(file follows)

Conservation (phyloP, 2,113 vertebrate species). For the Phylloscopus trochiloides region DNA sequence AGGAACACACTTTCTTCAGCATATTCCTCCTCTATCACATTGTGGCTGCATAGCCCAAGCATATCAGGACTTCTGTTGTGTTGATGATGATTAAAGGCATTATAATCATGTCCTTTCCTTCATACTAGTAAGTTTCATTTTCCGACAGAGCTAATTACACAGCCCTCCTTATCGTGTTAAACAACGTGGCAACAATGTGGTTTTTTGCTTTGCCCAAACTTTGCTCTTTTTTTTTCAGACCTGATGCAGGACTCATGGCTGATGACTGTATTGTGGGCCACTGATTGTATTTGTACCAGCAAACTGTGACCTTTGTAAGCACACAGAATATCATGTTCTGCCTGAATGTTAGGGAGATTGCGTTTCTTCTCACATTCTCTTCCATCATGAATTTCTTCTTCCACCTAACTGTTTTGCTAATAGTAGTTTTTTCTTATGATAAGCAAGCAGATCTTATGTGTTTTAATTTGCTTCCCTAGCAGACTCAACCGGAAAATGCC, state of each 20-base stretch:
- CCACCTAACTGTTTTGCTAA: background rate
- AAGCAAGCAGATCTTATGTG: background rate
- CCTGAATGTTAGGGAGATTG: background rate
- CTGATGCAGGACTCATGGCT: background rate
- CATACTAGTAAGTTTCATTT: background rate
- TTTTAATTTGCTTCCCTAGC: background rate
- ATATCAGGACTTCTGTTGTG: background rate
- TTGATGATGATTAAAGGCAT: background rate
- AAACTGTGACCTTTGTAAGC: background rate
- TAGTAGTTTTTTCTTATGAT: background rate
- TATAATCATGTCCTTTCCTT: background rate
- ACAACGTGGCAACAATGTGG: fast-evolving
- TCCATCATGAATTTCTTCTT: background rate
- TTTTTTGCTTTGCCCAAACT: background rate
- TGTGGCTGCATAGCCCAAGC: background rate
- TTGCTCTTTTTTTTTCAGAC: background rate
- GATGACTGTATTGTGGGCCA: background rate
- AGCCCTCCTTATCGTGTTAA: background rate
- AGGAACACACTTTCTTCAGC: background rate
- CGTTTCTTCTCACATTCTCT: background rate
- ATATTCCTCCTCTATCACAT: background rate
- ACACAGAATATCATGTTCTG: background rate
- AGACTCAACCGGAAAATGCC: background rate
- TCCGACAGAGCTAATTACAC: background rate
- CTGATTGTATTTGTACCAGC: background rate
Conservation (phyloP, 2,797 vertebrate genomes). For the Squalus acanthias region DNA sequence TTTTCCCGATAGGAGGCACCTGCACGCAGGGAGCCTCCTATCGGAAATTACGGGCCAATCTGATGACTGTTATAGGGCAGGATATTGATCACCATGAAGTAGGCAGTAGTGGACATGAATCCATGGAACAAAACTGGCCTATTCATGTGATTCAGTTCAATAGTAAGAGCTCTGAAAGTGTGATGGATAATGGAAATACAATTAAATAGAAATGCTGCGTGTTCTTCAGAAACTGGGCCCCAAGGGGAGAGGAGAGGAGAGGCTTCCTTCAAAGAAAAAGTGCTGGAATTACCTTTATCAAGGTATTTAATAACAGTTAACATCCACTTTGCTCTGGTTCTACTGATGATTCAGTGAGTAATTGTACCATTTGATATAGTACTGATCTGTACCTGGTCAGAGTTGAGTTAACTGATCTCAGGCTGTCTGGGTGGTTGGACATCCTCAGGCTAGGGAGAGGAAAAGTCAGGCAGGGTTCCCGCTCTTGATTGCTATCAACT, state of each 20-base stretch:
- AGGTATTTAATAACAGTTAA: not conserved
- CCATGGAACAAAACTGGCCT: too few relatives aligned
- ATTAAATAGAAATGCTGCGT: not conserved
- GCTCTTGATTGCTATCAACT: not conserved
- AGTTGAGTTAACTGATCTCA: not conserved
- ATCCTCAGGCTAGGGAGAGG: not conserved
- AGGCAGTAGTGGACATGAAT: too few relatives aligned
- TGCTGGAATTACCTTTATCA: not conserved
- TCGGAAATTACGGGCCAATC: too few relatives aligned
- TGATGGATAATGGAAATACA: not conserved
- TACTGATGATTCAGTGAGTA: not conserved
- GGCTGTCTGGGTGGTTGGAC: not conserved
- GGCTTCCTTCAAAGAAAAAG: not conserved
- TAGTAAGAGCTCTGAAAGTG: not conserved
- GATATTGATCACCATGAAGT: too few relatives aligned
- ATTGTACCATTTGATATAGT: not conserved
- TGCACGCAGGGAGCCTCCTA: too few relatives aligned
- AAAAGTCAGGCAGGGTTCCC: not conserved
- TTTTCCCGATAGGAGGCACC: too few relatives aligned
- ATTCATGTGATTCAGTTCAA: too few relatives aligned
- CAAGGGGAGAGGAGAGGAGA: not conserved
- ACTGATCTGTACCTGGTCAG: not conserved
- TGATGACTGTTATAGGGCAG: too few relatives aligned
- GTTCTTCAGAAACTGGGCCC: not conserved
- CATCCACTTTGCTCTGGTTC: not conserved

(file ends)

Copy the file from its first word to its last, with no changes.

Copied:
Conservation (phyloP, 2,113 vertebrate species). For the Phylloscopus trochiloides region DNA sequence AGGAACACACTTTCTTCAGCATATTCCTCCTCTATCACATTGTGGCTGCATAGCCCAAGCATATCAGGACTTCTGTTGTGTTGATGATGATTAAAGGCATTATAATCATGTCCTTTCCTTCATACTAGTAAGTTTCATTTTCCGACAGAGCTAATTACACAGCCCTCCTTATCGTGTTAAACAACGTGGCAACAATGTGGTTTTTTGCTTTGCCCAAACTTTGCTCTTTTTTTTTCAGACCTGATGCAGGACTCATGGCTGATGACTGTATTGTGGGCCACTGATTGTATTTGTACCAGCAAACTGTGACCTTTGTAAGCACACAGAATATCATGTTCTGCCTGAATGTTAGGGAGATTGCGTTTCTTCTCACATTCTCTTCCATCATGAATTTCTTCTTCCACCTAACTGTTTTGCTAATAGTAGTTTTTTCTTATGATAAGCAAGCAGATCTTATGTGTTTTAATTTGCTTCCCTAGCAGACTCAACCGGAAAATGCC, state of each 20-base stretch:
- CCACCTAACTGTTTTGCTAA: background rate
- AAGCAAGCAGATCTTATGTG: background rate
- CCTGAATGTTAGGGAGATTG: background rate
- CTGATGCAGGACTCATGGCT: background rate
- CATACTAGTAAGTTTCATTT: background rate
- TTTTAATTTGCTTCCCTAGC: background rate
- ATATCAGGACTTCTGTTGTG: background rate
- TTGATGATGATTAAAGGCAT: background rate
- AAACTGTGACCTTTGTAAGC: background rate
- TAGTAGTTTTTTCTTATGAT: background rate
- TATAATCATGTCCTTTCCTT: background rate
- ACAACGTGGCAACAATGTGG: fast-evolving
- TCCATCATGAATTTCTTCTT: background rate
- TTTTTTGCTTTGCCCAAACT: background rate
- TGTGGCTGCATAGCCCAAGC: background rate
- TTGCTCTTTTTTTTTCAGAC: background rate
- GATGACTGTATTGTGGGCCA: background rate
- AGCCCTCCTTATCGTGTTAA: background rate
- AGGAACACACTTTCTTCAGC: background rate
- CGTTTCTTCTCACATTCTCT: background rate
- ATATTCCTCCTCTATCACAT: background rate
- ACACAGAATATCATGTTCTG: background rate
- AGACTCAACCGGAAAATGCC: background rate
- TCCGACAGAGCTAATTACAC: background rate
- CTGATTGTATTTGTACCAGC: background rate
Conservation (phyloP, 2,797 vertebrate genomes). For the Squalus acanthias region DNA sequence TTTTCCCGATAGGAGGCACCTGCACGCAGGGAGCCTCCTATCGGAAATTACGGGCCAATCTGATGACTGTTATAGGGCAGGATATTGATCACCATGAAGTAGGCAGTAGTGGACATGAATCCATGGAACAAAACTGGCCTATTCATGTGATTCAGTTCAATAGTAAGAGCTCTGAAAGTGTGATGGATAATGGAAATACAATTAAATAGAAATGCTGCGTGTTCTTCAGAAACTGGGCCCCAAGGGGAGAGGAGAGGAGAGGCTTCCTTCAAAGAAAAAGTGCTGGAATTACCTTTATCAAGGTATTTAATAACAGTTAACATCCACTTTGCTCTGGTTCTACTGATGATTCAGTGAGTAATTGTACCATTTGATATAGTACTGATCTGTACCTGGTCAGAGTTGAGTTAACTGATCTCAGGCTGTCTGGGTGGTTGGACATCCTCAGGCTAGGGAGAGGAAAAGTCAGGCAGGGTTCCCGCTCTTGATTGCTATCAACT, state of each 20-base stretch:
- AGGTATTTAATAACAGTTAA: not conserved
- CCATGGAACAAAACTGGCCT: too few relatives aligned
- ATTAAATAGAAATGCTGCGT: not conserved
- GCTCTTGATTGCTATCAACT: not conserved
- AGTTGAGTTAACTGATCTCA: not conserved
- ATCCTCAGGCTAGGGAGAGG: not conserved
- AGGCAGTAGTGGACATGAAT: too few relatives aligned
- TGCTGGAATTACCTTTATCA: not conserved
- TCGGAAATTACGGGCCAATC: too few relatives aligned
- TGATGGATAATGGAAATACA: not conserved
- TACTGATGATTCAGTGAGTA: not conserved
- GGCTGTCTGGGTGGTTGGAC: not conserved
- GGCTTCCTTCAAAGAAAAAG: not conserved
- TAGTAAGAGCTCTGAAAGTG: not conserved
- GATATTGATCACCATGAAGT: too few relatives aligned
- ATTGTACCATTTGATATAGT: not conserved
- TGCACGCAGGGAGCCTCCTA: too few relatives aligned
- AAAAGTCAGGCAGGGTTCCC: not conserved
- TTTTCCCGATAGGAGGCACC: too few relatives aligned
- ATTCATGTGATTCAGTTCAA: too few relatives aligned
- CAAGGGGAGAGGAGAGGAGA: not conserved
- ACTGATCTGTACCTGGTCAG: not conserved
- TGATGACTGTTATAGGGCAG: too few relatives aligned
- GTTCTTCAGAAACTGGGCCC: not conserved
- CATCCACTTTGCTCTGGTTC: not conserved